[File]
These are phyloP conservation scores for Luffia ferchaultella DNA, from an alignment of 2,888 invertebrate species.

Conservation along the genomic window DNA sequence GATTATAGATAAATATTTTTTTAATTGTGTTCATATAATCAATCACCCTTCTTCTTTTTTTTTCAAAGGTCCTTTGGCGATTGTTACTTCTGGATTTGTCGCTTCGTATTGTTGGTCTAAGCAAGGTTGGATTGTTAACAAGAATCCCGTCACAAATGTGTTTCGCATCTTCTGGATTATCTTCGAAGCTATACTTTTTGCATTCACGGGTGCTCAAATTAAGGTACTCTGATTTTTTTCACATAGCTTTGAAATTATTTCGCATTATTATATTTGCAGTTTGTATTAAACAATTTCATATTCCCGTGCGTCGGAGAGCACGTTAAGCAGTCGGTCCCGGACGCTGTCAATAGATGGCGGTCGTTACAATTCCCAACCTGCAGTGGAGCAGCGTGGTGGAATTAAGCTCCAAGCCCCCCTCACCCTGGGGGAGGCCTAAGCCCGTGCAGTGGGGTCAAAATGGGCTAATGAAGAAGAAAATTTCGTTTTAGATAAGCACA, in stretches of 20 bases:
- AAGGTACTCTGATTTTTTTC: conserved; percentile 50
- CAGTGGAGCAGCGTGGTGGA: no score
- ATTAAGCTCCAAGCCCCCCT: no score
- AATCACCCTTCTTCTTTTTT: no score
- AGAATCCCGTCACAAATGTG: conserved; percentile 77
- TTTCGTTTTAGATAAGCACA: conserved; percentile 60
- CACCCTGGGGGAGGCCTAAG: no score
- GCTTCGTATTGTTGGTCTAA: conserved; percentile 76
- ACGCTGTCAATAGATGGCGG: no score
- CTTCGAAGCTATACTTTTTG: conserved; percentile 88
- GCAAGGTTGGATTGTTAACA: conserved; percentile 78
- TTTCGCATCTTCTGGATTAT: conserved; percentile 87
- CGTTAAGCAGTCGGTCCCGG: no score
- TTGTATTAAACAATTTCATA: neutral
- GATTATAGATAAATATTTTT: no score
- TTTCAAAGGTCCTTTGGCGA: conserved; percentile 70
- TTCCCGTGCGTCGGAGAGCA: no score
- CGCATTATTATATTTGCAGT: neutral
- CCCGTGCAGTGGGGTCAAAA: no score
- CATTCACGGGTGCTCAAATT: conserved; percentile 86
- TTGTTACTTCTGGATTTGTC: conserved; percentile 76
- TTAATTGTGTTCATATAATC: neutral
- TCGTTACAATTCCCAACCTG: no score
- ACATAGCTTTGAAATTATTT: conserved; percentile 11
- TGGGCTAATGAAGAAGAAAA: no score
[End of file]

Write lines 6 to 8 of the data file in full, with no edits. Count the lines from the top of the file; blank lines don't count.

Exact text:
- AATCACCCTTCTTCTTTTTT: no score
- AGAATCCCGTCACAAATGTG: conserved; percentile 77
- TTTCGTTTTAGATAAGCACA: conserved; percentile 60